A Queensland police firearms unit has been accused of having a “game changers” plan to “drive up traffic”, in a bid to “change the face of the community” in the city.
Key points:Police have been accused in the past of not keeping up with demand for firearms in the communityPolice have also been accused for failing to keep up with the “new and evolving threat” to the community from firearmsThe plan was put to a meeting of the police union in May and was “lauded” by police union president, Michael ThrasherThe Queensland Police Association said its members had expressed concerns about the plan, but the union has said it was not involved in the decision to move to a system of “high-capacity firearms” for police.
The Queensland Government has been under pressure from police unions and community groups in recent months over the rate of gun ownership and the potential to see a spike in crime, and has pledged to introduce tougher restrictions on gun ownership.
Queensland Police Association president Michael Thraher said the proposed plan was “not a good look”.
“There is an expectation that if they get this out of the way, that they can get the guns, and that is not going to happen,” he said.
“This is a game changer and a game changing plan.”
I’m disappointed in the police and their inability to get the numbers up, but that is what happens when you do the business of policing.
“Police said the new system would be a “major change” in how the department operates, but have not set a target date for the rollout.
Queenland Police’s Chief Commissioner, Detective Inspector Michael Bowers, said it would not be an easy rollout.”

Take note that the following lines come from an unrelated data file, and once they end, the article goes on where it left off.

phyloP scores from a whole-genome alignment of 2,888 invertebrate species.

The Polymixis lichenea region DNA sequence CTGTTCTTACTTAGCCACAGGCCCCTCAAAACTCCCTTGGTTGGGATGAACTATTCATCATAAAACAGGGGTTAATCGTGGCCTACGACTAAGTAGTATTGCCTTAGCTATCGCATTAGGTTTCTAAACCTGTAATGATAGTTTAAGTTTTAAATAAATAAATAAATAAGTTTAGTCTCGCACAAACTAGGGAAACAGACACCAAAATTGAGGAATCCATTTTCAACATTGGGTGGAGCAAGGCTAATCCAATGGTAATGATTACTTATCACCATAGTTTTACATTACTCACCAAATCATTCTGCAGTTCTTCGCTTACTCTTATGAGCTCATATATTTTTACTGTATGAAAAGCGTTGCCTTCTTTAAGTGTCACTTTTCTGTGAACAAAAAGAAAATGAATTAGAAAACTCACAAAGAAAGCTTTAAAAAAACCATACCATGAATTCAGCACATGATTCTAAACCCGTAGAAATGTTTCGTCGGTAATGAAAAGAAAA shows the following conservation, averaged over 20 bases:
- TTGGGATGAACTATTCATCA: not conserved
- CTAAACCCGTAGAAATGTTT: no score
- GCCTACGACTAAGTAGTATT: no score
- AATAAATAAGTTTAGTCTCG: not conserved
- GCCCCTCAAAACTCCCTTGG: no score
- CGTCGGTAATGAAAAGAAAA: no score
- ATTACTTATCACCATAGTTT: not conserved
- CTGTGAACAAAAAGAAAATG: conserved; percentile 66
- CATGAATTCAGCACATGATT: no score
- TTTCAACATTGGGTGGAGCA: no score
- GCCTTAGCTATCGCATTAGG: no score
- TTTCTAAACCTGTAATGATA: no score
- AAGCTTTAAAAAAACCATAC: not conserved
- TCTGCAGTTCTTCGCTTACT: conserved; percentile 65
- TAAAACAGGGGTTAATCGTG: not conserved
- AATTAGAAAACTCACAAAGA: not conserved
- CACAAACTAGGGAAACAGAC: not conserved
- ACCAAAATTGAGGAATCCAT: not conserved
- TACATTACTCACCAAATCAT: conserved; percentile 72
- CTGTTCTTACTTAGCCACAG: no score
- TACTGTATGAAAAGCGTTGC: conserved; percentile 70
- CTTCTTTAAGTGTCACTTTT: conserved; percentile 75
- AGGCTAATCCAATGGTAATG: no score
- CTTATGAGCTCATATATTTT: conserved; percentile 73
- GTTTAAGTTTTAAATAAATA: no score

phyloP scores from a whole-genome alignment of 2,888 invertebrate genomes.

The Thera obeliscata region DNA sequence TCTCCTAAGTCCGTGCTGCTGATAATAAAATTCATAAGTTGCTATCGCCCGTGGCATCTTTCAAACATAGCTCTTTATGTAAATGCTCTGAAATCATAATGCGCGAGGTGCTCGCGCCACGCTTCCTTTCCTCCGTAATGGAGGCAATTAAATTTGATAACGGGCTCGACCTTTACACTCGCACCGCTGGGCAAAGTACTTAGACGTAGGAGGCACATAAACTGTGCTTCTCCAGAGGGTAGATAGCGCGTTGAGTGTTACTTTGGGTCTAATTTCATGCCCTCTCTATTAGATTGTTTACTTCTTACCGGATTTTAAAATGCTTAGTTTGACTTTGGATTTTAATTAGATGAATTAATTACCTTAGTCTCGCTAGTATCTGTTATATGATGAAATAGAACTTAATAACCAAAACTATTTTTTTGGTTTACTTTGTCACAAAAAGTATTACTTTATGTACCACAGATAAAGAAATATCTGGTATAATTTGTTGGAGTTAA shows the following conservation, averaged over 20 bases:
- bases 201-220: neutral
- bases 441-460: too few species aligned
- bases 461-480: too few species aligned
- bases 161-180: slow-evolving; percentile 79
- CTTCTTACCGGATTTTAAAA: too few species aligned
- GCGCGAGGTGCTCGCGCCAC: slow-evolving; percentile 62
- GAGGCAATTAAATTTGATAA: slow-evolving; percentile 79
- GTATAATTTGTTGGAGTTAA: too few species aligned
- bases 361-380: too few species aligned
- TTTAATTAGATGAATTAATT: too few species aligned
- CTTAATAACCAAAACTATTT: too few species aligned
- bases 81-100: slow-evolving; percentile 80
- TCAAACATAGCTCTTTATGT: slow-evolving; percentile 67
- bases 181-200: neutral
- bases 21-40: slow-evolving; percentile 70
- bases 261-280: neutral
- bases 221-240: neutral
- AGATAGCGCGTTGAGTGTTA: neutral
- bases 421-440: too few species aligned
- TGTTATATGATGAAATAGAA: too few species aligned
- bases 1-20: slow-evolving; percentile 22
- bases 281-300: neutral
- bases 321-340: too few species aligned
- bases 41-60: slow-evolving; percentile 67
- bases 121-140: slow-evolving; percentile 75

It is a big change and we’re going to have to work very hard to get it right,” he told 7.30.”
We need to ensure the right people get it done, that it is done properly, and I would hope the public understands that.
“That is the challenge we’re facing.”‘
Not the time for talking’The plan to introduce high-capacity guns, which would be similar to the existing system, was put forward by the Police Service of Queensland in May.
Mr Thrashers said the proposal was a “no brainer”.
“I think it’s just a matter of the people getting behind the plan and getting it right and we’ve done that,” he added.
“What the police are doing is the right thing.”
The proposed high-speed gun system, which is expected to cost $25 million to build, would see police use their cars and trucks to track and identify potential targets for a range of weapons, from a firearm to knives.
“There’s a lot of people in the world that can carry a knife, but not a handgun,” Mr Thrasers said.”[They] can’t have that weapon in their pocket, in their car or on their hip.”
Police already have a system that allows officers to “shoot, run and hide” when they see a firearm, and officers could be expected to take part in the plan too.
“The way we do things in Queensland is we don’t have any other option than to shoot, run, hide and the people we go to are trained to do that,” Detective Inspector Thrashes said.
He said the plan was a step in the right direction, and would allow the police to “go beyond the box” and be more proactive in their policing.
“As you can see from the past year or so, we’ve seen a lot more gun-related violence, particularly from the anti-social element,” he explained.
“So that’s something we’re trying to do.”
Mr Threshers said he believed “this is a good start”.
“We’ve got a lot to learn from this, and we can do it by doing it,” he warned.
“And hopefully the public will embrace that.”